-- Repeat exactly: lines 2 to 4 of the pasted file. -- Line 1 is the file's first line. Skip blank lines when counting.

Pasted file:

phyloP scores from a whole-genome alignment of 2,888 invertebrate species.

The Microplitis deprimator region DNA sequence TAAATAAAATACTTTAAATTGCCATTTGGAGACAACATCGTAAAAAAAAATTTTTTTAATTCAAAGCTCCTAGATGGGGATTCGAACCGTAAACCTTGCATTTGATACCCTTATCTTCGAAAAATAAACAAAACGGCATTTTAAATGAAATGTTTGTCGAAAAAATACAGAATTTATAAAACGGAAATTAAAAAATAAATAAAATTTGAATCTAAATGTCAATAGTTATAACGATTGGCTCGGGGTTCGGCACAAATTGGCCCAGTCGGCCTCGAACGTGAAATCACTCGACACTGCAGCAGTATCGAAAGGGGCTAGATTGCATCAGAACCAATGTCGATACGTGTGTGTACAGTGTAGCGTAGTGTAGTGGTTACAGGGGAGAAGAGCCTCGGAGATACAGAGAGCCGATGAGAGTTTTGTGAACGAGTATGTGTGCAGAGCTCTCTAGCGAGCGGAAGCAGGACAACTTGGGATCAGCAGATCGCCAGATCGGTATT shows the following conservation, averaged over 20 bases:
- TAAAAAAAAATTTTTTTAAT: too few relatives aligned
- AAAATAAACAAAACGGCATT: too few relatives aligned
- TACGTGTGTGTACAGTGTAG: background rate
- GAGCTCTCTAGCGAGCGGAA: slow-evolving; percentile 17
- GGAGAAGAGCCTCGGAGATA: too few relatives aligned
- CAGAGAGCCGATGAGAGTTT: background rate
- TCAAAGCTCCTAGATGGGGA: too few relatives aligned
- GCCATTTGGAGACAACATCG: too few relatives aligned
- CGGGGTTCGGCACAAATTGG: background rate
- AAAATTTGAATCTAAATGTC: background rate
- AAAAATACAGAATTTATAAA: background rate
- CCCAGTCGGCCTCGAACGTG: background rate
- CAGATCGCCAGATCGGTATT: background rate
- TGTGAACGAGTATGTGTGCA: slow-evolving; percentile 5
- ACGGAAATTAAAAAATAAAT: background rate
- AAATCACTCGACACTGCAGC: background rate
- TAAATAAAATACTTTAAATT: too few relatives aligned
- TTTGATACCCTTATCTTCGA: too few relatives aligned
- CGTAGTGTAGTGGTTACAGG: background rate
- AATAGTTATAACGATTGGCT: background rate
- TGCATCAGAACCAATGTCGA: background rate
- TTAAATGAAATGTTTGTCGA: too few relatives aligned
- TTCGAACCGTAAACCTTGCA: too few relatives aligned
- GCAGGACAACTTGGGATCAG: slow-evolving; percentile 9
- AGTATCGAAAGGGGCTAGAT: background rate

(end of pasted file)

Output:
The Microplitis deprimator region DNA sequence TAAATAAAATACTTTAAATTGCCATTTGGAGACAACATCGTAAAAAAAAATTTTTTTAATTCAAAGCTCCTAGATGGGGATTCGAACCGTAAACCTTGCATTTGATACCCTTATCTTCGAAAAATAAACAAAACGGCATTTTAAATGAAATGTTTGTCGAAAAAATACAGAATTTATAAAACGGAAATTAAAAAATAAATAAAATTTGAATCTAAATGTCAATAGTTATAACGATTGGCTCGGGGTTCGGCACAAATTGGCCCAGTCGGCCTCGAACGTGAAATCACTCGACACTGCAGCAGTATCGAAAGGGGCTAGATTGCATCAGAACCAATGTCGATACGTGTGTGTACAGTGTAGCGTAGTGTAGTGGTTACAGGGGAGAAGAGCCTCGGAGATACAGAGAGCCGATGAGAGTTTTGTGAACGAGTATGTGTGCAGAGCTCTCTAGCGAGCGGAAGCAGGACAACTTGGGATCAGCAGATCGCCAGATCGGTATT shows the following conservation, averaged over 20 bases:
- TAAAAAAAAATTTTTTTAAT: too few relatives aligned
- AAAATAAACAAAACGGCATT: too few relatives aligned